A condition known as band keratopathy damages the cornea, the transparent, dome-shaped structure on the front of the eye. Band keratopathy is characterised by a linear band of calcium deposits across the cornea.

The deposition has a dirty, whitish-gray appearance. Calcium deposits can be seen on the cornea between the open and exposed portions between the eyelids when the eye is open.

Band keratopathy is thought to be brought on by diseases that elevate the body’s calcium levels.

Kidney disease, excessive vitamin D intake, increased thyroid hormone levels, lupus, sarcoidosis, and Paget’s diseas (a disorder where your bones deteriorate too quickly) are all causes of abnormal chronic calcium levels. Since tears include a little quantity of calcium, they are responsible for forming the calcium band on the cornea of the eye.

When tears contain significantly more calcium than is typical, calcium from the tears is deposited on the cornea. This abnormal tear composition increases the tears’ acidity to rise, speeding up the process and leading to band keratopathy.

The medical conditions mentioned above that increase calcium levels in the body may also result in calcium deposits on the cornea.

On the other hand, ocular diseases that result in continuous inflammation might cause calcium to accumulate in the tears.

Band keratopathy has also been seen in patients with conditions that lead to corneal edoema or corneal cell decompensation.

Band keratopathy can develop into chronic iritis (uveitis), corneal dystrophies, juvenile arthritis, long-term or end-stage glaucoma, and phthisis bulbi from certain eye disorders that induce chronic inflammation (a non-functioning, shrunken eye from severe disease or trauma)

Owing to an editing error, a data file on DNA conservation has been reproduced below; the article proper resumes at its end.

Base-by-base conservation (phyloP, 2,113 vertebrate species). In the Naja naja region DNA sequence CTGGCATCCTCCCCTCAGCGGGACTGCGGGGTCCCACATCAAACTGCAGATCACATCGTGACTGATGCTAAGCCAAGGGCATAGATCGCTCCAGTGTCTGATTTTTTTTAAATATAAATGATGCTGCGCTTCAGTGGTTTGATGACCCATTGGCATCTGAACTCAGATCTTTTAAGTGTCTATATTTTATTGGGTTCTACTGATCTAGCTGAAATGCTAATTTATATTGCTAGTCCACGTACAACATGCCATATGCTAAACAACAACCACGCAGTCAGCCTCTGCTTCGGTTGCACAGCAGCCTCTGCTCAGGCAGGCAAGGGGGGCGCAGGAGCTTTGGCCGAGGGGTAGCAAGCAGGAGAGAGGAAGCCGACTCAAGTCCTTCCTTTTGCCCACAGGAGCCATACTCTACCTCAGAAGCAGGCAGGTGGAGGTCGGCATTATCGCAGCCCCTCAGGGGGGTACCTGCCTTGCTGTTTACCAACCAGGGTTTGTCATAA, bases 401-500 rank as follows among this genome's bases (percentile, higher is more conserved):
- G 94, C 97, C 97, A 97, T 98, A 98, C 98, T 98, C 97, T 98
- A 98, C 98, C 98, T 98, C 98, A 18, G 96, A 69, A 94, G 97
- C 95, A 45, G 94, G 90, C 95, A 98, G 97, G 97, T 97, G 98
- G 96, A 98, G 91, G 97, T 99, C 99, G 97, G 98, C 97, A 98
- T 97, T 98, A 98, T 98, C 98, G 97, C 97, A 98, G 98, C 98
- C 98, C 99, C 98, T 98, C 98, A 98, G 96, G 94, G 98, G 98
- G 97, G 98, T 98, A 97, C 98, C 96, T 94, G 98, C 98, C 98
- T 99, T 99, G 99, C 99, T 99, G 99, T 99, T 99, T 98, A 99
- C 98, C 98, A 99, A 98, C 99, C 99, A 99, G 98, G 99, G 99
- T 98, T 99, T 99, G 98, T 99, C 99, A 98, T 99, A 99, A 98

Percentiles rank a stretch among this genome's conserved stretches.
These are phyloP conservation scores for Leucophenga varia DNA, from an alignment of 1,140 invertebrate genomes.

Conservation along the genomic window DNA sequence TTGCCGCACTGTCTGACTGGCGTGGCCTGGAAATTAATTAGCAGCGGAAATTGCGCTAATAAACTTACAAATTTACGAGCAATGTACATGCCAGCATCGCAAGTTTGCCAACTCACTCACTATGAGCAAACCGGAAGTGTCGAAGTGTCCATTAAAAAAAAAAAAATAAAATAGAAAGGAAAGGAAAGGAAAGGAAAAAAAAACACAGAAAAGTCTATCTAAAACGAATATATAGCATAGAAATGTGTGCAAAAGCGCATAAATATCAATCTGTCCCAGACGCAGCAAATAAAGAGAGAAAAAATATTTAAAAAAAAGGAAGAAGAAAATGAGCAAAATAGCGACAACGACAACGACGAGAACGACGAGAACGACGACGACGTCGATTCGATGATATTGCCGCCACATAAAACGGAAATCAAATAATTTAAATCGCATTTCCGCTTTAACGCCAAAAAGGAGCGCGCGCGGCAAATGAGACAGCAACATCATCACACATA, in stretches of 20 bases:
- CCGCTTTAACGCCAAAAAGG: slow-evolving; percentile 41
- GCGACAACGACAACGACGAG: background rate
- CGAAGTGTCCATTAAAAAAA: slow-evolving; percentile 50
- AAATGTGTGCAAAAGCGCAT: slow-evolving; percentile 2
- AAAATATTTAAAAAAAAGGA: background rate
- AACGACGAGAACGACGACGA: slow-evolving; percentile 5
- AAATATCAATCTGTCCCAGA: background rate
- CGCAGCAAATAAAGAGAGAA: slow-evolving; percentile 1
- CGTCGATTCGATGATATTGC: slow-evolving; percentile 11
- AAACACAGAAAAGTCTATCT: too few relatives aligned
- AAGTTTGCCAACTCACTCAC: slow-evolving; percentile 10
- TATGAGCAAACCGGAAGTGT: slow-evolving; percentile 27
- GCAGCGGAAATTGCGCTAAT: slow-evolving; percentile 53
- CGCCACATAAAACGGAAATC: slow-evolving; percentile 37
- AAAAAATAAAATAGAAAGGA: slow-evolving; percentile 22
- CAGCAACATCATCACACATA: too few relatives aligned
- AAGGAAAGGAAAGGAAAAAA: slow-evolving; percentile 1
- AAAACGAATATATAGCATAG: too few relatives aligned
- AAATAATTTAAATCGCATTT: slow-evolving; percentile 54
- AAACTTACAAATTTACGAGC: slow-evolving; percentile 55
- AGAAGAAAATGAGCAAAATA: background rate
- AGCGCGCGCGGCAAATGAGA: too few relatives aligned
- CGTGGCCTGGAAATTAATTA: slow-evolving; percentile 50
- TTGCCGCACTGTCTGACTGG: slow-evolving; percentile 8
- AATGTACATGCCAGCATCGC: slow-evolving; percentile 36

Calcium deposits can occasionally break off and cause pain and scratches on the surface of the eye since they can be rather thick.

Blurred or reduced vision, irritation, redness, and a sandy or gritty sensation in the eye are some other warning signs and symptoms.

The removal of calcium from the cornea is accomplished chemically through chelation. Following chelation, an excimer laser, like the one used in LASIK, is frequently used to eliminate any calcium that may still be present and to smooth the corneal surface by eliminating any abnormalities.

Following the treatment, the eye is covered for a few weeks with either an amniotic membrane or a bandage. Band keratopathy will most likely return until the underlying cause is identified.

At The Eye Center- Dr. Mahnaz Naveed Shah & Associates our team of eight ophthalmology subspecialists/ eye specialists, eye surgeons who are considered amongst the very best eye specialists in Karachi and in Pakistan, have the diagnostic and treatment capabilities to treat from the simplest to the most complex patients. We work hard to provide our patients with the best possible medical and surgical eye care, in a state of the art purpose built eye care facility. We offer the entire array of medical, laser and surgical treatments to help provide patients the best possible care in the most efficient, safe and ethical manner.

If you need an appointment, please contact us at 03041119544 during our working hours or leave us a WhatsApp message at +923028291799 and someone will connect with you. Walk-in appointments are also available for emergencies. We can also be reached through our web portal on www.surgicaleyecenter.org

Image Credit EyeWiki

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